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HITLER

Millionaire buys up Hitler items to keep them away from far-right

A Lebanese businessman has decided to donate Adolf Hitler's top hat and other objects linked to the Nazi leader to an Israeli foundation in order to keep the items out of the hands of neo-fascists.

Millionaire buys up Hitler items to keep them away from far-right
Adolf Hitler's top hat. Photo: DPA

Abdallah Chatila, who has made a fortune from diamonds and real estate in Geneva, told the Matin Dimanche weekly that he had “wished to buy this objects
so that they could not be used for the purpose of neo-Nazi propaganda.

“My stance is totally apolitical and neutral,” he added

A collapsible top hat, believed to have belonged to Nazi leader Hitler sold for €50,000 at a controversial Munich-based auction on Wednesday.

READ ALSO: Hitler memorabilia auction rakes in thousands of euros despite protests

Chatila scooped up as many other Hitler-related articles as he could at the auction and has donated them to the Keren Hayesod association, an Israeli fundraising group.

European Jewish Association head, rabbi Menachem Margolin, said he was “bowled over” by the gestures from the businessman.

“In a cynical world, a real act of kindness, of generosity and solidarity,” he said in a statement Sunday.

Margolin added that Chatila had accepted an invitation to join a visit by 100 European parliamentarians to the site of the World War II Auschwitz death camp in January to receive a prize.

Nazis' crimes 'trivialized'

Wednesday's auction in Munich was organised by Hermann Historica, one of the auction houses to have picked up business in Nazi memorabilia the main houses have steered clear of.

Other items that went under the hammer on Wednesday included a silver-plated copy of Hitler's antisemitic political manifesto Mein Kampf that once belonged to senior Nazi Hermann Goering. It was sold for €130,000.

Ahead of the auction, Rabbi Margolin recalled that “it is Germany that leads Europe in the sheer volume of reported anti-Semitic incidents”, urging the German authorities to compel auction houses to divulge the names of those buying such articles and put them on a watch list.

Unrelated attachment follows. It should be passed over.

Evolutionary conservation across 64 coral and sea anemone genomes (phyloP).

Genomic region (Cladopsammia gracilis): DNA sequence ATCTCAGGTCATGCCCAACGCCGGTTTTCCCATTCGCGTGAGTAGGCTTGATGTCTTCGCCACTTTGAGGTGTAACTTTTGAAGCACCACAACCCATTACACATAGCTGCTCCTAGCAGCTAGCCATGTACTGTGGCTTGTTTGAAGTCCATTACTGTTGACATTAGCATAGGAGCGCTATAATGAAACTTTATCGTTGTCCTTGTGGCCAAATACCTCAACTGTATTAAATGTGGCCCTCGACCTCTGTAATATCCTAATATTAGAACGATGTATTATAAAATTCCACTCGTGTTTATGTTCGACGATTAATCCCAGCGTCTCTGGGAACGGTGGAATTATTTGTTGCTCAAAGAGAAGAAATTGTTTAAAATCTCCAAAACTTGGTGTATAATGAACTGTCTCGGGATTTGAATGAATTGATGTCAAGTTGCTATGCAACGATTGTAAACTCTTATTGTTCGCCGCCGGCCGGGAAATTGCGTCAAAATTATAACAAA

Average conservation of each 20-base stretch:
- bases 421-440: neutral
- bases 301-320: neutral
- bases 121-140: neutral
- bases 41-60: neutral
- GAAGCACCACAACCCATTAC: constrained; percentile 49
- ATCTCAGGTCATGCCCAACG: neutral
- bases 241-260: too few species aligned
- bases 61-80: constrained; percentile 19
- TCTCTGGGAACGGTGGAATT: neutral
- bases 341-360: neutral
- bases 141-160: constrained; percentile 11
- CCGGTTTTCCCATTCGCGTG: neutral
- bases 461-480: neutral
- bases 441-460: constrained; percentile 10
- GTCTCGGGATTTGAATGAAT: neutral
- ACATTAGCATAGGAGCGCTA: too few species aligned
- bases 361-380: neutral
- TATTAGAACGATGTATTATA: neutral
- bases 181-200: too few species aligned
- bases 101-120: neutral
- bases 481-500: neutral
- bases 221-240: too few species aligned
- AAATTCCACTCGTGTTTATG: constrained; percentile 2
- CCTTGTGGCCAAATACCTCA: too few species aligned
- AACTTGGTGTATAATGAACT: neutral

“The Nazis' crimes are being trivialized here,” the German government's anti-Semitism commissioner Felix Klein told the Funke newspaper group following
the auction .

Many of the items belonging to top Nazi leaders were seized by US soldiers in the final days of World War II.

“Far-right and antisemitic populism is advancing throughout Europe and the world,” Margolin told the weekly paper.

Born in Beirut in 1974 into a family of Christian jewellers, Chatila is among the top 300 richest people in Switzerland. In 2012 it was estimated that he had a net worth of up to €136 million. 

He suggested that the items of Nazi memorabilia “should be burned” but added that “historians think they should be kept as part of the collective memory”.

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HITLER

Saxony police probe motorcycling ‘Hitler’

German police said they were investigating after a man dressed as Adolf Hitler rode around a weekend festival in a motorbike sidecar, although he provoked more amusement than outrage.

Saxony police probe motorcycling 'Hitler'
Front of a motorcycle. Photo: DPA

“When people dress up as Adolf Hitler, an investigation is always necessary,” a spokesman for Saxony police told news agency DPA on Monday.

The fake Führer appeared at a classic motorcycle gathering in Augustusburg, near Chemnitz, and was seen in videos of the event posted online.

He sported a toothbrush moustache and was seated in the sidecar of a bike driven by a man dressed as a 1940s-era soldier, complete with World War II-style helmet.

READ ALSO: Outrage grows over Hitler masks on sale in Prague

People are heard laughing as the pair pass by and a policeman guarding the event pulls out his phone with a smile to take photos.

The officer could now face consequences for his failure to step in.

“We would have expected our colleague to put a stop to all this without the least hesitation,” the Saxony police spokesman said.

The officer seen laughing at the impersonator was summoned for a meeting with his superiors and has “acknowledged his misconduct”, a spokesman for the local Chemnitz police told AFP on Tuesday.

Saxony premier Michael Kretschmer also condemned the Hitler pantomime.

“Dressing up as a mass murderer is more than just bad taste,” he tweeted. “This kind of behaviour is unacceptable and shouldn't be repeated.”

Around 1,800 motorcyclists and 7,500 visitors took part in the weekend classic bike festival in Saxony, a region in former communist East Germany that has made headlines for far-right and neo-Nazi activities in recent years.

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